Submitted to: Journal of Dairy Science
Publication Type: Abstract Only
Publication Acceptance Date: February 17, 2006
Publication Date: July 9, 2006
Citation: Cole, J.B., Wiggans, G.R., Van Raden, P.M., Miller, R.H. 2006. Stillbirth (co)variance components for a sire-maternal grandsire threshold model [abstract]. Journal of Dairy Science. 89(Suppl. 1):273(abstr. 339).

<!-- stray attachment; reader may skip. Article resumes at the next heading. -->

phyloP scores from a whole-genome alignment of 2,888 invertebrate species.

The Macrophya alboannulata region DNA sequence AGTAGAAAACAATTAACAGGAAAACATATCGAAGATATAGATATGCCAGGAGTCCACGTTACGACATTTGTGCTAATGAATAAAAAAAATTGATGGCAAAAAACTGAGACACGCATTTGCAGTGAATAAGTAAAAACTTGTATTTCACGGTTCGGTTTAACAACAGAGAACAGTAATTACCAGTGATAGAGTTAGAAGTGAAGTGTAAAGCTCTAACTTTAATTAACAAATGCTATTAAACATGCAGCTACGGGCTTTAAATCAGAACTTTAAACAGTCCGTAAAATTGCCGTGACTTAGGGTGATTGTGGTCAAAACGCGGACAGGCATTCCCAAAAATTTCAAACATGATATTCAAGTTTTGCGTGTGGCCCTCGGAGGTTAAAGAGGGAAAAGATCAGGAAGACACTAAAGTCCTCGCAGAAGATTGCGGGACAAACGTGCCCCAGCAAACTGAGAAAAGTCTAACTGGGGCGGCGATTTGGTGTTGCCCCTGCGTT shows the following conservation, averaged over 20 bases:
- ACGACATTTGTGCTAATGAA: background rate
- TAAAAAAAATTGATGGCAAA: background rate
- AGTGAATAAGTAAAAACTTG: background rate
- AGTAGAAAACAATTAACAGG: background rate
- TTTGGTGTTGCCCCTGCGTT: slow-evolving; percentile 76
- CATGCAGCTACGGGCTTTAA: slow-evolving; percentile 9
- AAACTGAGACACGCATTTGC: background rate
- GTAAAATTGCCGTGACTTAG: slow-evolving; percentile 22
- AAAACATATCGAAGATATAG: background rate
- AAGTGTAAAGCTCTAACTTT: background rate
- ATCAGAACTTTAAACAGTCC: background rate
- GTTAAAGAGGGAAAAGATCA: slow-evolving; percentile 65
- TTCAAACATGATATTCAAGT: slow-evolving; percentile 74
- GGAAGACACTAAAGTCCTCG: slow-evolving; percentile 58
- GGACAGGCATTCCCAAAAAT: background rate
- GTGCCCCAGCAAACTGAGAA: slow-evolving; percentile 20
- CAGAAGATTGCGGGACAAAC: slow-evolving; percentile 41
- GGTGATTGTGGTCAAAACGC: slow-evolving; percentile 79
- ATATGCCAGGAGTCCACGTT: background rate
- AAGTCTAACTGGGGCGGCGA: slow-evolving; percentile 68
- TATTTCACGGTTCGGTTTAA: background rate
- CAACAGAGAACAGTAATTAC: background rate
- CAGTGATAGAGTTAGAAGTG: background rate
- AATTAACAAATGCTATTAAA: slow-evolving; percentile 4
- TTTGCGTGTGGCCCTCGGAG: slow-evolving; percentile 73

(Co)variance components for stillbirth in US Holsteins were estimated under a sire-maternal grandsire threshold model using subsets of data from the national calving ease database, which includes over 7 million calving records with associated stillbirth scores. Stillbirth was coded as a binomial trait indicating whether or not the calf was alive 48 h postpartum; 10.8% of calves born to heifers were stillborn, versus 4.8% of calves born to cows. Records were selected from calves with sire and maternal grandsire (MGS) among the 2600 most-frequently appearing bulls (2578 distinct sires and 2586 distinct MGS). Herd-years were required to contain at least 20 records and only single births were used. After edits, the dataset included 2,083,979 calving records from 5765 herds and 33,304 herd-years. Six sample datasets of approximately 250,000 records each were created by randomly selecting herd codes. Quasi-REML and Gibbs sampling approaches were used to estimate (co)variance components from each sample. The model included fixed year-season, parity-sex, birth year group of sire, and birth year group of MGS effects and random herd-year, sire, MGS, and residual effects. Quasi-REML point estimates fell within the corresponding Gibbs sampling 95% confidence intervals for all samples, indicating good agreement between the two estimation procedures. Marginal posterior means (and standard deviations) averaged 0.0085 (0.0015), 0.0181 (0.0020), 0.0872 (0.0538), and 0.00410 (0.0001) for sire, MGS, and herd-year variances and the sire-MGS covariance, respectively. Mean direct and MGS heritabilities were 0.030 (0.003) and 0.016 (0.001), respectively, and the genetic correlation between direct and MGS effects was 0.331 (0.079). Heritability estimates were lower than some literature results, but the genetic correlation between direct and MGS effects was larger than previous estimated correlations of direct with pure maternal effects. Economic values of sire and MGS effects for stillbirth are less than for calving ease, and all four traits may be combined into a calving index.